Mesa Verde and Montezuma Valley, Colorado
The people who inhabited the Land of the Ancients are called "Pre-Columbus People" or the "Ancestral Puebloans", but traditionally they are known as the Anasazi. Mesa Verde National Park preserves a reminder of the 1,400 year old culture that thrived in the area long before the Navajo or the Ute, who also call the Montezuma Valley home. The homes that the Anasazi created were built brick-by-sandstone-brick into the sheltered alcoves of the canyon walls. Today, these are called cliff dwellings, and the cliff-side villages of Mesa Verde represent some of the most notable and best preserved in the United States.
Mesa Verde, Spanish for green table, offers a look into the lives of the Ancestral Pueblo people who made it their home for over 700 years, from A.D. 600 to A.D. 1300. Today, the park protects over 4,000 known archeological sites, including 600 cliff dwellings.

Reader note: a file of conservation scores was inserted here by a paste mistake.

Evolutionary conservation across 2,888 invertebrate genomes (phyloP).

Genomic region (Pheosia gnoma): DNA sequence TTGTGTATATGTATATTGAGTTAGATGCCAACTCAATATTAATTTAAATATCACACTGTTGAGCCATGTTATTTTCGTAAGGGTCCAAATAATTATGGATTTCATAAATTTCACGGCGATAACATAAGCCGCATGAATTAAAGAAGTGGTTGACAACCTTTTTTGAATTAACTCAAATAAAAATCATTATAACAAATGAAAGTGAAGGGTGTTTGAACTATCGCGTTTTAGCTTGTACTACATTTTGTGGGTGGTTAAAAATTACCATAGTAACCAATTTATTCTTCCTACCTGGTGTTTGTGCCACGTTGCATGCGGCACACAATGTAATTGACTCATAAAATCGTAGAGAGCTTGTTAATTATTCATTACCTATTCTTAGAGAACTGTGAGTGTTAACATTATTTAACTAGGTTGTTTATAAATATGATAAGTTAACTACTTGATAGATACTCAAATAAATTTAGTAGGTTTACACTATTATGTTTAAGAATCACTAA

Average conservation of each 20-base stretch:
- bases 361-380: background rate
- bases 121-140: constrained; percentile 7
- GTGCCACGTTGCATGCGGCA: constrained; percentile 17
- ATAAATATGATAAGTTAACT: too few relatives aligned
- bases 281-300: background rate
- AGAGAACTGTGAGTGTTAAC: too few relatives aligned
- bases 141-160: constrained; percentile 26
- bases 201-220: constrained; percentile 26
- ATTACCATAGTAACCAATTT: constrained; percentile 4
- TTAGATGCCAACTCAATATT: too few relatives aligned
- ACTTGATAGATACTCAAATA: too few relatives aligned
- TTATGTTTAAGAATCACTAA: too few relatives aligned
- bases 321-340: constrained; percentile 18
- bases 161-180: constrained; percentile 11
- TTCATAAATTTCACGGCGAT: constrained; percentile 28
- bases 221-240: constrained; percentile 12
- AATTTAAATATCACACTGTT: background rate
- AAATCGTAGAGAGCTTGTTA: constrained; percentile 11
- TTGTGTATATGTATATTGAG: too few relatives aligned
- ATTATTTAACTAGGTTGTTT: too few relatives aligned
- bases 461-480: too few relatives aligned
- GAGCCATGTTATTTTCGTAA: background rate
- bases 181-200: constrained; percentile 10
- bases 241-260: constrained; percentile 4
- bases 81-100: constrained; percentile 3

We visited Mesa Verde 10 years ago and today we decided to do a different part of the park from what we had done before. Step House is more out of the way, smaller, and less visited than other more well known cliff dwellings. Step House is a cliff dwelling that includes clear evidence of two separate occupations on the same site: a site dating to around A.D. 626 and a masonry pueblo dating to Classic Pueblo times A.D. 1226. The round trip trail to Step House was said to be about a mile. The first half was a half a mile straight down and the other half about 5 miles straight back up. The people that lived here must have had incredibly strong legs and lungs.
When we finished the tour of Step House the plan was to ride a park tram to view several other cliff dwellings. But, that was not to be as the tram broke down just when we were about to board.
So we concluded our visit to Mesa Verde and went instead to that venerable historical site - Dairy Queen. If you have not tried one of the new DQ Waffle Cups – you just ain't livin'. Sorry but no picture of the waffle cup.
As almost always, more pictures in albums at: